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ELC Blog | What to Do When You Are Having Difficulties at Learning New English Vocabulary

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How to Learn New English Vocabulary

 

There is no doubt that learning new English vocabulary takes a lot of work and effort, and there are no quick fixes, even if you are doing an English course. But there are a few tricks that will help you to learn English vocab more effectively and efficiently. So here is cheat sheet that should take the pain out of memorising a load of words.

My first bit of advice would be to listen out for phrases rather than singular words. Any language, the English language included, is easier to learn when you learn it in chunks. It also teaches you more of how a word works in a sentence rather than trying memorise it and then insert it into a sentence later.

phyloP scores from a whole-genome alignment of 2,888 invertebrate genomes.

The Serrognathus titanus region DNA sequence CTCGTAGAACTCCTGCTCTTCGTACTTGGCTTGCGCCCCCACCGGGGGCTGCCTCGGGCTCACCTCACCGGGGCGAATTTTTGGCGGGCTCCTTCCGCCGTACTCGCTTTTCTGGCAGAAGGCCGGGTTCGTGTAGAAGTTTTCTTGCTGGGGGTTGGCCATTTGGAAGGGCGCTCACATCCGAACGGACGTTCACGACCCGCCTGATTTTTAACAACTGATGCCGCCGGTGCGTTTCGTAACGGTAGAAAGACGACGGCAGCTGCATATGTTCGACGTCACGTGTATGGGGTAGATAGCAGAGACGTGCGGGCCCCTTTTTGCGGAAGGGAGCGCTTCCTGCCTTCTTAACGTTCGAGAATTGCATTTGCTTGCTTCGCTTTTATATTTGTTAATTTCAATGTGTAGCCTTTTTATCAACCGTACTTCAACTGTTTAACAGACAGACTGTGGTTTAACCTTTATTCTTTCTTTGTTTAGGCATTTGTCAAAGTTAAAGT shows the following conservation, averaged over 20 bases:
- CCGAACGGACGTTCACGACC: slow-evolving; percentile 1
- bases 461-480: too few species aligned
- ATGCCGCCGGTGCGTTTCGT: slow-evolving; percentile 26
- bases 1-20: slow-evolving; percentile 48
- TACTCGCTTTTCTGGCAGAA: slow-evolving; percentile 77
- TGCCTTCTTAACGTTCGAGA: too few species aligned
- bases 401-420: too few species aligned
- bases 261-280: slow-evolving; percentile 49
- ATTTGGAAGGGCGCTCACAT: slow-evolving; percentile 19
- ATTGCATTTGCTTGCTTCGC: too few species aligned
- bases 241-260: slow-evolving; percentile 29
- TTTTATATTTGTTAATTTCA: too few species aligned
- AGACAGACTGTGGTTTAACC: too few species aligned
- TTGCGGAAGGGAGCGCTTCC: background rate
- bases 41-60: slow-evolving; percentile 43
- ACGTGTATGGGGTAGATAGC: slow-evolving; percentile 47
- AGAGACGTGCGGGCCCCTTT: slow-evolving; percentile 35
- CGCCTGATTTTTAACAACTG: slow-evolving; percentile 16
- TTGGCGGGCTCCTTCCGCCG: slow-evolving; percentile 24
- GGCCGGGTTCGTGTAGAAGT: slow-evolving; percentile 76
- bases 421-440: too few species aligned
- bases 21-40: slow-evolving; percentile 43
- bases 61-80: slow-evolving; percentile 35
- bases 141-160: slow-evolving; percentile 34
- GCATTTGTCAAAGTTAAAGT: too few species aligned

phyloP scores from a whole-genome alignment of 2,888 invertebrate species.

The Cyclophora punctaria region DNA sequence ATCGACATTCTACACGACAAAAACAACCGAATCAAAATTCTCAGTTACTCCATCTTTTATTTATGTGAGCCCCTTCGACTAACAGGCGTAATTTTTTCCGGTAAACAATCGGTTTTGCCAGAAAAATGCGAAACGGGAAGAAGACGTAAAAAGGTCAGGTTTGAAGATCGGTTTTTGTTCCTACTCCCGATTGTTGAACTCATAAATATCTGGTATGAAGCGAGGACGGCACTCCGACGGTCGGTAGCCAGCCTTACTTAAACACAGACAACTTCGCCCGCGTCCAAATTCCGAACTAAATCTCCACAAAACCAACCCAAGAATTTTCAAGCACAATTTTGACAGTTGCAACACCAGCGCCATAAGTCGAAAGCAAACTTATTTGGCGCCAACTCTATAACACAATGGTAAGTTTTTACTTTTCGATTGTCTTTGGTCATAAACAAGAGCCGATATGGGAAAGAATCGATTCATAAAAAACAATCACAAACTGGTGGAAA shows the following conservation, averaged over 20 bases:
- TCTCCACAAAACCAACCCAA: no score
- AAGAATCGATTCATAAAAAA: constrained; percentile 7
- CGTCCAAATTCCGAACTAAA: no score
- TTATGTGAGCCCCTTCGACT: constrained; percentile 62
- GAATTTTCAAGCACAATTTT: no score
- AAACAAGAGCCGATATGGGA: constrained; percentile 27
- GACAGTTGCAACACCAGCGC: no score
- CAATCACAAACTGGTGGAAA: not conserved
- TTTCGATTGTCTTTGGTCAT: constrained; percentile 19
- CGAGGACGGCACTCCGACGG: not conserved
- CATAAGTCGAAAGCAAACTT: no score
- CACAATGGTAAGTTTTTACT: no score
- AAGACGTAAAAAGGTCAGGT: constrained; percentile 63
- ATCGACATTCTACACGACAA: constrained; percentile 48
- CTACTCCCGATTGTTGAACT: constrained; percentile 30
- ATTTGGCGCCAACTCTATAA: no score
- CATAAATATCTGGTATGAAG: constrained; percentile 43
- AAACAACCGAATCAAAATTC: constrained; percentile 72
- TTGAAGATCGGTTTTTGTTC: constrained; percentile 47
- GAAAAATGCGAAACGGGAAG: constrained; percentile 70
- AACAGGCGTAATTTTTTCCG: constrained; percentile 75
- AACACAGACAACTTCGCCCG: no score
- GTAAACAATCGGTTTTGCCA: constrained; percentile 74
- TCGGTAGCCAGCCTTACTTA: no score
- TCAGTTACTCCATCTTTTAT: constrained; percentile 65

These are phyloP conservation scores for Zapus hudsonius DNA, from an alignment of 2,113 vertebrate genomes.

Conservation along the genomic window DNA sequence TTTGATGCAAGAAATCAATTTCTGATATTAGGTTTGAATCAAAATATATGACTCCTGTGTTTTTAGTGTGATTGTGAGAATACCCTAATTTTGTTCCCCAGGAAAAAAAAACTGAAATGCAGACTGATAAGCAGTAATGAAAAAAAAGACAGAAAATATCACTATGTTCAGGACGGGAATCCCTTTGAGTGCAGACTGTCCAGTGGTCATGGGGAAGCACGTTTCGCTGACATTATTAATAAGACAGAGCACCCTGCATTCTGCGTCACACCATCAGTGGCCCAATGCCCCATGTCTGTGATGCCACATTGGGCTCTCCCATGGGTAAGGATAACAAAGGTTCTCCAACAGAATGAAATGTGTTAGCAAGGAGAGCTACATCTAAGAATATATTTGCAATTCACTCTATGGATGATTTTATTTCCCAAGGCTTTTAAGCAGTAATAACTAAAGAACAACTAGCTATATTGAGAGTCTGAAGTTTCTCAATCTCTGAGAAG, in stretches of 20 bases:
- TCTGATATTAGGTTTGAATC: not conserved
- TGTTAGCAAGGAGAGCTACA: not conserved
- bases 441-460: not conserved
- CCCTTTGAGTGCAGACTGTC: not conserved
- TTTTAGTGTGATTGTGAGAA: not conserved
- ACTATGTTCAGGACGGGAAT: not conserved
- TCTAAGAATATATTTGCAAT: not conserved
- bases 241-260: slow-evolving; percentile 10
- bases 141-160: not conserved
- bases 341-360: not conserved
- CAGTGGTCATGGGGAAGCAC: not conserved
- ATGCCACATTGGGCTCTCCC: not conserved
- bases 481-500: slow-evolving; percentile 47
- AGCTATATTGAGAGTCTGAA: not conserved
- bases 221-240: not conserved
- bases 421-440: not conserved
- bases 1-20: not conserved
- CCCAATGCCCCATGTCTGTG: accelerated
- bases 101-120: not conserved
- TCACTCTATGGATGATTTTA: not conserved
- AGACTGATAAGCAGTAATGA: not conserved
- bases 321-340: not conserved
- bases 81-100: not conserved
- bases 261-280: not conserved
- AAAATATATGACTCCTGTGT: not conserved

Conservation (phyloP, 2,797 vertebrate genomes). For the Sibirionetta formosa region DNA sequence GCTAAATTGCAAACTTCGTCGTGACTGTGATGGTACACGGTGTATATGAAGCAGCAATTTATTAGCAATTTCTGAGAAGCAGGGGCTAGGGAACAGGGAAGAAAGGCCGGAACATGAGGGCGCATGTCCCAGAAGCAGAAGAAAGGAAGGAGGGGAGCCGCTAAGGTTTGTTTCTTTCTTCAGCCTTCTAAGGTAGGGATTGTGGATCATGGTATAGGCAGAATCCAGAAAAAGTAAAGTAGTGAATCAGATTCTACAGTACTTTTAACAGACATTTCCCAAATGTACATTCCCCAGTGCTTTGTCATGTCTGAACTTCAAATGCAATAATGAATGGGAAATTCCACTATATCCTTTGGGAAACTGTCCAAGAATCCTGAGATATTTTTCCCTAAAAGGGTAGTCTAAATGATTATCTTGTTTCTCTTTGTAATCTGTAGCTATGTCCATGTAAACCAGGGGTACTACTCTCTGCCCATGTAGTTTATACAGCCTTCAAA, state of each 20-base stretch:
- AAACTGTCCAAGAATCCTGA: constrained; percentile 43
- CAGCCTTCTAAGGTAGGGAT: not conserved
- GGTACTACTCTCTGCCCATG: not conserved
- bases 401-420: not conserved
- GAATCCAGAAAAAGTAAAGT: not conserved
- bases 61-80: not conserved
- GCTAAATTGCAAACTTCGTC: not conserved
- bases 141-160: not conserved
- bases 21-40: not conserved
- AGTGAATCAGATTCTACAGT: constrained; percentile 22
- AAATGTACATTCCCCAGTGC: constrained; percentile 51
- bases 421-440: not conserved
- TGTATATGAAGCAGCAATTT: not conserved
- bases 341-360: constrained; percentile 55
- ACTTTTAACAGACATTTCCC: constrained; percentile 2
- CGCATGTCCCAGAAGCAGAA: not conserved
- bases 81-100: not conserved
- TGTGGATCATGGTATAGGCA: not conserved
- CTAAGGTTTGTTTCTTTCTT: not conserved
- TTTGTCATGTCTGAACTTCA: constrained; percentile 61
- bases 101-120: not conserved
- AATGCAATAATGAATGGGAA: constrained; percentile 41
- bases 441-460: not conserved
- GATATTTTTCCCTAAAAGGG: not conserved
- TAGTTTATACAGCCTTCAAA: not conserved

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Immersing yourself in the language is a great way to force yourself to pick up new vocabulary quickly, but it can be daunting to throw yourself right in the deep end. There is no doubt speaking to native speakers of that language is the best way to practice as well. But if you don’t want to move to the UK or if you’re not in an English Language school, just translating your everyday life into English to yourself can be a great step in that direction. You might look a little odd but I promise you if you describe what you see or what you are doing to yourself in the English language you will quickly identify what you know and the new words you need to learn and focus on.

If you think of your native language, you are always learning new vocabulary, so why would it be different when learning a second language? A clever way to help you learn new words is to increase how often you see or hear them. So put them on post-its, write them on your mirror, stick them to the ceiling above your bed, any way you can maximise how often you interact with them the better!